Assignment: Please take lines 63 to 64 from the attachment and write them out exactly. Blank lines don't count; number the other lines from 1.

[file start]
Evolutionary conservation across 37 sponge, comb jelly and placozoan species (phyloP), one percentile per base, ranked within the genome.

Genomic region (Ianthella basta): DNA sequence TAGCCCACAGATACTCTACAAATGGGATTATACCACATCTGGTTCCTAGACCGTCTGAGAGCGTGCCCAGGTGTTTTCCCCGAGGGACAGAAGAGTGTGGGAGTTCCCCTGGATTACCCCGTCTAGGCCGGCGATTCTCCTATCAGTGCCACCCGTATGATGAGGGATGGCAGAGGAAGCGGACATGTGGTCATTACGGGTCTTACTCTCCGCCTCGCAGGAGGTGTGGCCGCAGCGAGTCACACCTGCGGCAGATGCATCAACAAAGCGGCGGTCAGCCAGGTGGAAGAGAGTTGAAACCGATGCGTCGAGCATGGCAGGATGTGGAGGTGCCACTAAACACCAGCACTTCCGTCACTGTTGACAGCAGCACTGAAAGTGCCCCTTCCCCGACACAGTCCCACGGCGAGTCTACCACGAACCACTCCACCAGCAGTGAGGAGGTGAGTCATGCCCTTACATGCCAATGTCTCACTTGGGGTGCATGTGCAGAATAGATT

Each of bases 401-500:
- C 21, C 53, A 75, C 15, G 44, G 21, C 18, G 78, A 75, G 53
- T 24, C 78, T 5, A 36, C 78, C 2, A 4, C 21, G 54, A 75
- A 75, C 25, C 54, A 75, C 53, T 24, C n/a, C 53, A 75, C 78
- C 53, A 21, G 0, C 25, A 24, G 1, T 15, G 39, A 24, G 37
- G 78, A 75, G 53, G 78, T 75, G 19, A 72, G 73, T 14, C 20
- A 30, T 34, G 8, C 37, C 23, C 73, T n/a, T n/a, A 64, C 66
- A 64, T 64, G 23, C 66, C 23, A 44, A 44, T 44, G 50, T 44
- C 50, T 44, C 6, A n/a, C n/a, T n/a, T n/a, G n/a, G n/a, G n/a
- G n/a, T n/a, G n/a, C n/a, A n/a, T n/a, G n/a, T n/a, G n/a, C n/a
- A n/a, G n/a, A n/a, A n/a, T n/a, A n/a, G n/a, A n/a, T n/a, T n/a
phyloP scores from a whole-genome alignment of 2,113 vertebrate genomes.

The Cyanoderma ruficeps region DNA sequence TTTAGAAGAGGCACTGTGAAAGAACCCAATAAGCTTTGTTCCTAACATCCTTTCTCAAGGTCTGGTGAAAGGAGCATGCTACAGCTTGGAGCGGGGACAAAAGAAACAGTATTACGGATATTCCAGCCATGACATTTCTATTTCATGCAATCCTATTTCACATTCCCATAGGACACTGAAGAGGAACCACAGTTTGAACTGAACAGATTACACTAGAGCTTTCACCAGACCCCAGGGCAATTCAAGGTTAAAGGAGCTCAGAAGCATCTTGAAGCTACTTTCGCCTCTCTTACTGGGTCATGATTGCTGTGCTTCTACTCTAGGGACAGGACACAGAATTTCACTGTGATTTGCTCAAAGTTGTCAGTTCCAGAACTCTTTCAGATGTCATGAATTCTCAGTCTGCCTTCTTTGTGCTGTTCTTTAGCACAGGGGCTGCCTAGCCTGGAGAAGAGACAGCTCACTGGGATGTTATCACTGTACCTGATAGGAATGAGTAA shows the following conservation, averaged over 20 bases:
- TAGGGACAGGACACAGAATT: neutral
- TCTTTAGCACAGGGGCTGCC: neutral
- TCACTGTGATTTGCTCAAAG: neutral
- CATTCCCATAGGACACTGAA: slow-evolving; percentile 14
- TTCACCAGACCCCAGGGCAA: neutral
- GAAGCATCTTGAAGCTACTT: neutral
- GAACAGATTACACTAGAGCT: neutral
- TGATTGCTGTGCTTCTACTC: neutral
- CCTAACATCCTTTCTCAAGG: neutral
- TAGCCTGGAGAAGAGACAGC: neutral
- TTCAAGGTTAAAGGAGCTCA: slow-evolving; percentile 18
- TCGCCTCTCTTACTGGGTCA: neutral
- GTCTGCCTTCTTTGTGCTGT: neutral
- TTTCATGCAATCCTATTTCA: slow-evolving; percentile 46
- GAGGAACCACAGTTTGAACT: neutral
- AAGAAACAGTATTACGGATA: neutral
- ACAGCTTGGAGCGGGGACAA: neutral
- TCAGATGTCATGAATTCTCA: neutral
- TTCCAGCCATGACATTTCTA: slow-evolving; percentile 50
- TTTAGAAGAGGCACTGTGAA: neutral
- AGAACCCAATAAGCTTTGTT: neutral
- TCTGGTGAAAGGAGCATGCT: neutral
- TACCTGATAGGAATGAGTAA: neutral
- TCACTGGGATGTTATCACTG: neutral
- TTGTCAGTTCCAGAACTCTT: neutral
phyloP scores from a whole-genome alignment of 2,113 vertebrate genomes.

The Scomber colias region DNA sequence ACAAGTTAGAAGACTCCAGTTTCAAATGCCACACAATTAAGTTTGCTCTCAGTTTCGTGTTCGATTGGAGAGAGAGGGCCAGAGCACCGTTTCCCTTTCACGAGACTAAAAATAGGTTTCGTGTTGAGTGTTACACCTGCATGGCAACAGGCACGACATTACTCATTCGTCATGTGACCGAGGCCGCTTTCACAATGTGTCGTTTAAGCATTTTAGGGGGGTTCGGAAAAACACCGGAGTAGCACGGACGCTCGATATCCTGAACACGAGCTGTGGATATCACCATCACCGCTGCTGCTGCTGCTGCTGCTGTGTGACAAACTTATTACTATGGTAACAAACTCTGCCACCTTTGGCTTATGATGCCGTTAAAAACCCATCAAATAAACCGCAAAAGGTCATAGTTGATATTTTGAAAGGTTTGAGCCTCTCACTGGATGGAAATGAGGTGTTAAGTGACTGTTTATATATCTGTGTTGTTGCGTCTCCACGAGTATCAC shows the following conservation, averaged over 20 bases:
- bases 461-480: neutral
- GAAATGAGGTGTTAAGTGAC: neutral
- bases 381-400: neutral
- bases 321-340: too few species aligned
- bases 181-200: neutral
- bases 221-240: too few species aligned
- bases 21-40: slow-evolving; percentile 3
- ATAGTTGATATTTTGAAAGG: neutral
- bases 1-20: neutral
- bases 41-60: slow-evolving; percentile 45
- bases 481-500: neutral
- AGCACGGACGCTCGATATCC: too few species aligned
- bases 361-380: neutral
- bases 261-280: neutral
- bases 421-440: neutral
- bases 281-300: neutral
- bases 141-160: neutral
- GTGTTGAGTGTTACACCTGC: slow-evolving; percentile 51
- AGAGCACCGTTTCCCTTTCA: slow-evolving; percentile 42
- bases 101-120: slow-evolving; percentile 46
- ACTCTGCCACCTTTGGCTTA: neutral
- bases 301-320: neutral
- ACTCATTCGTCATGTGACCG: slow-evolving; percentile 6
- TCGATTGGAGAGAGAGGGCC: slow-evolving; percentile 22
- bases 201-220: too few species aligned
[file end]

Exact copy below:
- ACTCTGCCACCTTTGGCTTA: neutral
- bases 301-320: neutral